Public sector IT directors’ organisation Socitm has thrown its weight behind calls for a billion pound government cash injection to help local councils cut ICT costs.
The proposal, originally made last week by IT supplier Logicalis, has won support from Socitm, which believes the funding would deliver significant benefits for councils, NHS and education organisations.
Logicalis claims that the government would see a return on investment (ROI) on its £1 billion pounds in three years through the scheme, and would eventually triple its payback. It is calling for the scheme to be introduced under the next budget in April, so that councils can quickly overcome initial investment hurdles and cut costs.
The package of measures would aim to support the replacement of existing ICT systems with more efficient systems, local shared service projects, and other schemes including datacentre consolidation. Local authorities would have to create a business case demonstrating a three-year return on investment.
Half a billion pounds should be allocated to datacentre virtualisation and consolidation, and a quarter of a billion pounds to shared service investments, Logicalis' proposal said. Some £150 million should be allocated to local broadband unbundling and £100 million to self service contact centres, said the proposal.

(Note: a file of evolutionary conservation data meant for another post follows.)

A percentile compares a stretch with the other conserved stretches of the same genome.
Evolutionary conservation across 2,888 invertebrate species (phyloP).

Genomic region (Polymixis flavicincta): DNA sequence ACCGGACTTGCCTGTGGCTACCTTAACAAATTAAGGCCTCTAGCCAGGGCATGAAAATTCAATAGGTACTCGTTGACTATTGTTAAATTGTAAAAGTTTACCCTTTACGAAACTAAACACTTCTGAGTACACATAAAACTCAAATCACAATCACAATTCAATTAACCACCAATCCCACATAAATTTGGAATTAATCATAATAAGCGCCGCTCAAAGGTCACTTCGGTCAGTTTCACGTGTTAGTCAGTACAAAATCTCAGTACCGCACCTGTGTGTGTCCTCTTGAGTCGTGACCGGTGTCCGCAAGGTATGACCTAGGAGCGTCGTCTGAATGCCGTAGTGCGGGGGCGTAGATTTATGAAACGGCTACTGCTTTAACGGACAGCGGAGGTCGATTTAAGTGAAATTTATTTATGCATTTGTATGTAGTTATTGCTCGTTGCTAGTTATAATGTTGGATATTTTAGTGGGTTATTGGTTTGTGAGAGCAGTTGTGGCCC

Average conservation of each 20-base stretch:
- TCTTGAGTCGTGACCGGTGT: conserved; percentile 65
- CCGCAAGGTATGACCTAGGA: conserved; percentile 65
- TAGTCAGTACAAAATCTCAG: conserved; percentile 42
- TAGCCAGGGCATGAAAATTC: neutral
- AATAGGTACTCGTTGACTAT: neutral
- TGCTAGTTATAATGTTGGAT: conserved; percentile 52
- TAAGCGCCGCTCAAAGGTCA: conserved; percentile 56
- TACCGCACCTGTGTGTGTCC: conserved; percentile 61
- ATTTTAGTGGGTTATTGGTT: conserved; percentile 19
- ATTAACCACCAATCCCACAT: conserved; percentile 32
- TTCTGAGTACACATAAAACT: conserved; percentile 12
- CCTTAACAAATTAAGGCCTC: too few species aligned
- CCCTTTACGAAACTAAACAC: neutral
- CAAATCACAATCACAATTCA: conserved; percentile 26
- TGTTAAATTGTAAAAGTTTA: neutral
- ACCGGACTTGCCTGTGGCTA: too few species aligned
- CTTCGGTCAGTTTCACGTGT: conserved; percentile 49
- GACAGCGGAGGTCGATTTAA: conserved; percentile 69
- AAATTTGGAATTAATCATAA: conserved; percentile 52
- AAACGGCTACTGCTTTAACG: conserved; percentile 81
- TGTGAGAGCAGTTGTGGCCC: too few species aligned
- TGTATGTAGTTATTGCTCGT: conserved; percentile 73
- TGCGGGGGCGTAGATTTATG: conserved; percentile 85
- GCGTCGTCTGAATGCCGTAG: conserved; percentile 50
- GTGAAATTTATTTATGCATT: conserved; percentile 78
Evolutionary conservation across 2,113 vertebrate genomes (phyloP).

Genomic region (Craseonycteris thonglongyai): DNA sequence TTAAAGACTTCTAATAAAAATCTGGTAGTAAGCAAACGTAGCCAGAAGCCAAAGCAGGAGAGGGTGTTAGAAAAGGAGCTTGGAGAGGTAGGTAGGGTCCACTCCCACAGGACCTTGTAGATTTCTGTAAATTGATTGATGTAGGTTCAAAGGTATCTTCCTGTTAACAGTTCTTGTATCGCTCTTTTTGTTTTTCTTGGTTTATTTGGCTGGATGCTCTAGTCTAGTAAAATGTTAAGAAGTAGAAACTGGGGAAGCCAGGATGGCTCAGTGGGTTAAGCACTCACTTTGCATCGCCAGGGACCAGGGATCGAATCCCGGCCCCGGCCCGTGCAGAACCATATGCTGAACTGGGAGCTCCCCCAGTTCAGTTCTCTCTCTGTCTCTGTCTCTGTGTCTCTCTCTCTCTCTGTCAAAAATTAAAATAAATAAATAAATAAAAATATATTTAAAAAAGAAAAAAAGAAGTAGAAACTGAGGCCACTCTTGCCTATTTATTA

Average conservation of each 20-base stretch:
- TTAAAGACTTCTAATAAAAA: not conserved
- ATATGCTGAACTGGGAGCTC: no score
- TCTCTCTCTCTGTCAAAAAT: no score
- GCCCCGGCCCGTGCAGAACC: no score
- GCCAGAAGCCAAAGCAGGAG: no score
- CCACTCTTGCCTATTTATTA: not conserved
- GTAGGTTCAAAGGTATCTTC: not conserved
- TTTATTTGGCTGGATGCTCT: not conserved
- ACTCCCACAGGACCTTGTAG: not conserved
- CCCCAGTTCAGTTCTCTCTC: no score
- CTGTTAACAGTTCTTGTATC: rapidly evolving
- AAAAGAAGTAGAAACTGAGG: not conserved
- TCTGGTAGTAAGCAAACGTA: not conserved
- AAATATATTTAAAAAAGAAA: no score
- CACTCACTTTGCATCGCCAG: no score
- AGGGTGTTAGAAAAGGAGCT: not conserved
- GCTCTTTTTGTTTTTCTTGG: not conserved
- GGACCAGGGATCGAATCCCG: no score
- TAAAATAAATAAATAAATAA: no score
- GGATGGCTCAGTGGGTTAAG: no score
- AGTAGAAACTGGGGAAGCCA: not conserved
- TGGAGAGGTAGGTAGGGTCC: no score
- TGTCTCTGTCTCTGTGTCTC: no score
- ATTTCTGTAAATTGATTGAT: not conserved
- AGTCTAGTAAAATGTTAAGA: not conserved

Local councils had difficulty finding the large amounts of money needed to deliver cost cutting improvements, Socitm said, and the cash pot could enable them to deliver the changes needed for long term efficiency gains. The government claims the Gershon review has so far saved £23 billion in costs.
Central government has its own £35 billion efficiency plan, in which it will cut spending on IT, lawyers and consultants, and make changes to back-office operations and personnel.
"The opportunities that can be created by a positive government response ... are significant,” said Steve Palmer, senior VP at Socitm, adding that councils are struggling to do “more and more for less” in the back office as resources are moved to front line services. A particular difference could be made in ICT infrastructure, he said.
The “most common problem faced by Socitm's members is the ability to create the initial resources and capacity to invest to deliver the improvements and efficiencies these opportunities offer”, he added.
The Department for Communities and Local Government did not have an immediate response to the proposal at the time of writing.